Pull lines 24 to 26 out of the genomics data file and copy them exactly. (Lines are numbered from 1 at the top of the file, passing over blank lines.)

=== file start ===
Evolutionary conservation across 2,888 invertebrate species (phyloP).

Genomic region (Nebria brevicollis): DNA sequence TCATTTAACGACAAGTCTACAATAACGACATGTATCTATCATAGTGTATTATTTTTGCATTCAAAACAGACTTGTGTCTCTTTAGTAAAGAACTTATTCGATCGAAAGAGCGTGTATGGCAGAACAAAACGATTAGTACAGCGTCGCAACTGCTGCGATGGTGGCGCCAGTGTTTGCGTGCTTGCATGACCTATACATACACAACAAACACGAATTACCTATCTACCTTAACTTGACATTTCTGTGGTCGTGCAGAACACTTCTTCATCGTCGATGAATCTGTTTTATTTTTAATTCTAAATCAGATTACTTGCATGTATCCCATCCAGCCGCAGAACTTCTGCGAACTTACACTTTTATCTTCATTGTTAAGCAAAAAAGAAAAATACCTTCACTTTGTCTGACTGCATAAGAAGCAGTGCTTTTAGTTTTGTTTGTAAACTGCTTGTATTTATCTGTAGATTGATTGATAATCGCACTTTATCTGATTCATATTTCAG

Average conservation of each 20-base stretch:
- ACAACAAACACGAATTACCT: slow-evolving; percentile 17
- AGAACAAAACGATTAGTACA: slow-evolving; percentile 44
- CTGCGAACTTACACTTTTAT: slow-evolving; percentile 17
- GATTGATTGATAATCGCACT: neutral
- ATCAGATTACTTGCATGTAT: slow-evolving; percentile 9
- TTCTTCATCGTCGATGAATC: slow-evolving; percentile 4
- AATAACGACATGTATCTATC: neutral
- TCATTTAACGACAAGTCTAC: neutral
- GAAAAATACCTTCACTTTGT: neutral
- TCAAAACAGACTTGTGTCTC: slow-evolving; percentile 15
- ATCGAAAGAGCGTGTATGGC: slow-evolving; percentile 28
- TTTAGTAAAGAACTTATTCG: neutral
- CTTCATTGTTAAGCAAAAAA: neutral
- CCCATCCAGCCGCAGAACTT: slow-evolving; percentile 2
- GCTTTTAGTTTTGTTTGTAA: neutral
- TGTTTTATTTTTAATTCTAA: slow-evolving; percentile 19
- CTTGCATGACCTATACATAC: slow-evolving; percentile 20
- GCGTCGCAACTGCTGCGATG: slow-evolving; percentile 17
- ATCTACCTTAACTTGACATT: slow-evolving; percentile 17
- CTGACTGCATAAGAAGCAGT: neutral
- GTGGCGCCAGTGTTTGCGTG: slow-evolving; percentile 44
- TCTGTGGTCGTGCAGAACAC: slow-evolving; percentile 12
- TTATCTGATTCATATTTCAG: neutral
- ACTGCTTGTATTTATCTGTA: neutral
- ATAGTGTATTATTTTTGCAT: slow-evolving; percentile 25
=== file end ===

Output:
- GTGGCGCCAGTGTTTGCGTG: slow-evolving; percentile 44
- TCTGTGGTCGTGCAGAACAC: slow-evolving; percentile 12
- TTATCTGATTCATATTTCAG: neutral